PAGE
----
Training Children to Remember What They Read – Part Two
In our previous post, we evaluated our reading worldview and the foundation for trading-in our default forgetfulness for strong reading habits. For illustration, I will use Daniel DeFoe’s classic, The Swiss Family Robinson, for practical tips on training children to remember what they read.
Research has suggested the memory retains images better than words, especially when that image is created in relation to oral concepts we just learned. Free your little artists into creativity while you read to them or pause at the end of each chapter for a group discussion of what picture would best communicate the story highlights to one who has never read about the Robinson family’s plight. If you can have a real person in mind as you retell the story in image-form (say, the children’s friends or grandparents), bonus points because now you are utilizing the super-memory building power of teaching. Whatever you do, create a picture that expresses the essence of the story. Older readers can vary this method by making notes at the end of each chapter, one-page-per-a-chapter summaries being the recommended method for memory retention.
Build on Previous Knowledge
While reading about the Robinson’s testing the safety of the island food on their chickens and monkey, did any other accounts of people in similar circumstances come to mind? What about their tree house? Have you ever built a tree house? This is known as connecting the dots for your brain, essentially hanging the new knowledge on the appropriate hooks you already have in that cerebrum of yours.
Make it Personal
This is how actors learn their lines by heart and why years later we still remember emotional epochs of our lives vividly. The more emotion you can evoke, the better memory retention. This doesn’t mean becoming overly dramatic. Remember how in the last habit we were connecting dots with knowledge we already have? Do it again, only at an emotional level instead of an intellectual one.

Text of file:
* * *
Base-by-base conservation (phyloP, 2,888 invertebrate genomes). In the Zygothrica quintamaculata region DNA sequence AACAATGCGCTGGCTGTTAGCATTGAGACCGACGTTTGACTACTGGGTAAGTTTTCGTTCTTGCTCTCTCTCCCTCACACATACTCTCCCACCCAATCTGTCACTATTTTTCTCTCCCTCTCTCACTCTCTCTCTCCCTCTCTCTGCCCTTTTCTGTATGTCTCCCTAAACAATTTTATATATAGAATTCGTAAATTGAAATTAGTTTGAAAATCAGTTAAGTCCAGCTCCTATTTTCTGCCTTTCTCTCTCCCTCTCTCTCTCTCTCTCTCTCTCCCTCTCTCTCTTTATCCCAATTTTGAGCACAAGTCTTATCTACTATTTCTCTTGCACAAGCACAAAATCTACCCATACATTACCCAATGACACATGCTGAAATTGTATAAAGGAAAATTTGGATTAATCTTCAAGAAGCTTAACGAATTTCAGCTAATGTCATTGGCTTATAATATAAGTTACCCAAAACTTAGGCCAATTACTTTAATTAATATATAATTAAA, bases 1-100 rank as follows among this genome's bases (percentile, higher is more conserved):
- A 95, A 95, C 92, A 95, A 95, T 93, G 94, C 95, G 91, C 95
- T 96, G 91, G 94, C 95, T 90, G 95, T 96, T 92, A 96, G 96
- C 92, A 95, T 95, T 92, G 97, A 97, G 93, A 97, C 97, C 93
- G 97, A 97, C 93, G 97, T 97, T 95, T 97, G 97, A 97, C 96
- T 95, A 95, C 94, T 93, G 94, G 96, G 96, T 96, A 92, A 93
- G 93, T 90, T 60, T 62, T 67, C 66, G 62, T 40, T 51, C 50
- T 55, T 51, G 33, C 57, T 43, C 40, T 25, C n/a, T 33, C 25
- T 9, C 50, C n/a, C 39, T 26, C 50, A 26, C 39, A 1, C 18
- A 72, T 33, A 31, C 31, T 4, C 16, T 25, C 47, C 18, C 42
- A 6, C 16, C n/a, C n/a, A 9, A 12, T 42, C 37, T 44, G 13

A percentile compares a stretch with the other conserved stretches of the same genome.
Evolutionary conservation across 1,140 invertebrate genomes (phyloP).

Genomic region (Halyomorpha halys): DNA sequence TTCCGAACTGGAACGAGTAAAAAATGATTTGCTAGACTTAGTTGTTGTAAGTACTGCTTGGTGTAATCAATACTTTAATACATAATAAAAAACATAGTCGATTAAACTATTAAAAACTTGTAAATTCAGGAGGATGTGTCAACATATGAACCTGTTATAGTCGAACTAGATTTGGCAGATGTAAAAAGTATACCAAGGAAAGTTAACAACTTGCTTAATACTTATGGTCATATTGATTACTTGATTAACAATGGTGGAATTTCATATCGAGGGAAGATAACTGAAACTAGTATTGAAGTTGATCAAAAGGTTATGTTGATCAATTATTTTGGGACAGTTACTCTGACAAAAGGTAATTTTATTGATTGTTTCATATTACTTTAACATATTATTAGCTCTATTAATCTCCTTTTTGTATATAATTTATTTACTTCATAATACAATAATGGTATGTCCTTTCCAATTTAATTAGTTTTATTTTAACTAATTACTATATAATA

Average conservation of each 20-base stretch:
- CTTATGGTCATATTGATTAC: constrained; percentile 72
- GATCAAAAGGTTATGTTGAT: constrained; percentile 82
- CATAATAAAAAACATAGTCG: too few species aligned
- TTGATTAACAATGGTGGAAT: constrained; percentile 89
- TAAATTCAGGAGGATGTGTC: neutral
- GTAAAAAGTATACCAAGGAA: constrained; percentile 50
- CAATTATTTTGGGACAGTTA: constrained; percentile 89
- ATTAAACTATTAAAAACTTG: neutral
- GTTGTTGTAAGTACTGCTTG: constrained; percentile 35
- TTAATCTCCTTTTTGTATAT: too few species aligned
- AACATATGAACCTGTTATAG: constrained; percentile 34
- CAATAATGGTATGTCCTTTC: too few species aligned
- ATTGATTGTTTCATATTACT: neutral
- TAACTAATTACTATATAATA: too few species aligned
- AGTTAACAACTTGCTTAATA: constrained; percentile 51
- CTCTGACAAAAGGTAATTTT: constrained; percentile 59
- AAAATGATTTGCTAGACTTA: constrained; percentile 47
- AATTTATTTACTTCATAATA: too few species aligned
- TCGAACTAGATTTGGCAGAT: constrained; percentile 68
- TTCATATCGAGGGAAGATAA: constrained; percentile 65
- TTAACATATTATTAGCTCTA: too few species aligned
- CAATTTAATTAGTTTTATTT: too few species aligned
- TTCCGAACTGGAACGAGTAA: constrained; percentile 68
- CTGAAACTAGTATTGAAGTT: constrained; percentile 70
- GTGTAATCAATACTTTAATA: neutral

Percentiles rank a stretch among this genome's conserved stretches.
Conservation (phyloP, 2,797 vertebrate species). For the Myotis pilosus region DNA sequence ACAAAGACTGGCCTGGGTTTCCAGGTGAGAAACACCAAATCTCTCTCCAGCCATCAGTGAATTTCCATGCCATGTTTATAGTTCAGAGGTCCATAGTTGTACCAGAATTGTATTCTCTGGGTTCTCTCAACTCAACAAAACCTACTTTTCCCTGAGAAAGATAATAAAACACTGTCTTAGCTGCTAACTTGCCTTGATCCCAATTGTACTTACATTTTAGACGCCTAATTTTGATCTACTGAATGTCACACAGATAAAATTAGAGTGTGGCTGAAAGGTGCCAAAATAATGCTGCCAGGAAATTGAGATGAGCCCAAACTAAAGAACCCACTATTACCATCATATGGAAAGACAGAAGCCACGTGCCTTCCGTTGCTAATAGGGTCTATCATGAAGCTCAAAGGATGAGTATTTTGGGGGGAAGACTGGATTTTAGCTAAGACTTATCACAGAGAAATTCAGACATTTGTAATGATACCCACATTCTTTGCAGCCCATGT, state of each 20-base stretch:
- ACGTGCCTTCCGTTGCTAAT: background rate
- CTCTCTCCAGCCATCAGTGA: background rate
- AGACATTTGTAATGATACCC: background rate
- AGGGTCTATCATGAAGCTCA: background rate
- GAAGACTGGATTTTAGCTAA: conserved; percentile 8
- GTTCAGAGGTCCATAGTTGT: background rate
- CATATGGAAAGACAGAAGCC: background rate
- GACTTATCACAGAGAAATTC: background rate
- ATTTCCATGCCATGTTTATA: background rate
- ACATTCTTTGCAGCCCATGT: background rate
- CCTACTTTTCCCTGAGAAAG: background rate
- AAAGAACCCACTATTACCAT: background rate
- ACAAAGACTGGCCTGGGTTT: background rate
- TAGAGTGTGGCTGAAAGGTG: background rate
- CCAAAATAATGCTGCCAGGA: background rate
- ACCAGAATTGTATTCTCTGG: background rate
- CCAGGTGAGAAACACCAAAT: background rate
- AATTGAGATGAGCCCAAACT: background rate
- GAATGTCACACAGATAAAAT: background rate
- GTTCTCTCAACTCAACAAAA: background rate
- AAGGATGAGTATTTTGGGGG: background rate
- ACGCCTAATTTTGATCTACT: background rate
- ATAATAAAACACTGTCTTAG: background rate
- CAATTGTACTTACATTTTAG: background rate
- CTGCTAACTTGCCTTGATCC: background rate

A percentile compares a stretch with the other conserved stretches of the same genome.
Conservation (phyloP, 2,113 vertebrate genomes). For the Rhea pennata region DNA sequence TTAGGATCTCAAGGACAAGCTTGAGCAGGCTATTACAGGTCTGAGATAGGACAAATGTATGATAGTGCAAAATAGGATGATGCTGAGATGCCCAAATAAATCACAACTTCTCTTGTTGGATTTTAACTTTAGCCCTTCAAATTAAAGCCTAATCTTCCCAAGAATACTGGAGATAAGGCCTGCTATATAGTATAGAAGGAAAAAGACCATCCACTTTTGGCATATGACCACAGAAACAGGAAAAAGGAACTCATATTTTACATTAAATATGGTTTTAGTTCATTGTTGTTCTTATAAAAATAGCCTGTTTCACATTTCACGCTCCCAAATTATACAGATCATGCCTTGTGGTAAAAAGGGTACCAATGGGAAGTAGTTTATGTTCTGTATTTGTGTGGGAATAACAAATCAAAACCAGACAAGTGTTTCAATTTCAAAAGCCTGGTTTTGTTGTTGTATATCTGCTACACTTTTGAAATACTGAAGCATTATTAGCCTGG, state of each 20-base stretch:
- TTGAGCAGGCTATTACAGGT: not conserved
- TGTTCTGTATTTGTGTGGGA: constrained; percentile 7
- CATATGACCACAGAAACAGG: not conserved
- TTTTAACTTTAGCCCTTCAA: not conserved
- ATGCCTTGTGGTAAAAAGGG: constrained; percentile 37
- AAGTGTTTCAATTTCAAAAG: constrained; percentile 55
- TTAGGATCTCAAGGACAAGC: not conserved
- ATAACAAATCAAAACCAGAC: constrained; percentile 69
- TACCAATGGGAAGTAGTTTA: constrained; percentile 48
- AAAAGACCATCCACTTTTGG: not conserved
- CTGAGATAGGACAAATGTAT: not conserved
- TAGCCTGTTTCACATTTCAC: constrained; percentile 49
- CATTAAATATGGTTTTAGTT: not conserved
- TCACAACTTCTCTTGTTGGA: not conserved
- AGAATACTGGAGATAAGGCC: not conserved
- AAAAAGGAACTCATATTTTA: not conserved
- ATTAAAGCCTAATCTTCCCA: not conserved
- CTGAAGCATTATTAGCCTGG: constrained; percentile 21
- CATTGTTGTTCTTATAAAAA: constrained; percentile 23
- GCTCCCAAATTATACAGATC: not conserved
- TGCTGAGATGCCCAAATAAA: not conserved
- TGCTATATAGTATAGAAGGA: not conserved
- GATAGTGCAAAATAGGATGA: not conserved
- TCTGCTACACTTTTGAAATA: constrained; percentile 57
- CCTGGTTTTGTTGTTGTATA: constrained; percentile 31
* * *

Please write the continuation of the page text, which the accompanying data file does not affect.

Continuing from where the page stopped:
Become a Re-reader
All my life, I’ve known my best enjoyment came from the second reading, rather than the first. And in truth, isn’t this how most of life is? How many people do we know well after one meeting, or how well can you return every item in your neighbor’s house to its proper place after one show? Obviously, if a particular book wasn’t that helpful to us, there is no point in subjecting ourselves to its pages again, but if the information was valuable, deepen your relationship with that knowledge with a second reading.
Will our brains ever be capable of storing the vast library of books most of us will read in a lifetime? Likely not. But as home educators trading our disposable view of reading for intentional, purposeful learning and training our children in constructive reading habits will help burst that 10 percent and make their opportunities for knowledge more productive.
Kenzi Knapp is a follower of Christ, homeschool graduate and student of history. A fourth generation Missourian she enjoys writing about daily life enrolled in Gods great course of faith and His story throughout the ages at her blog, Honey Rock Hills.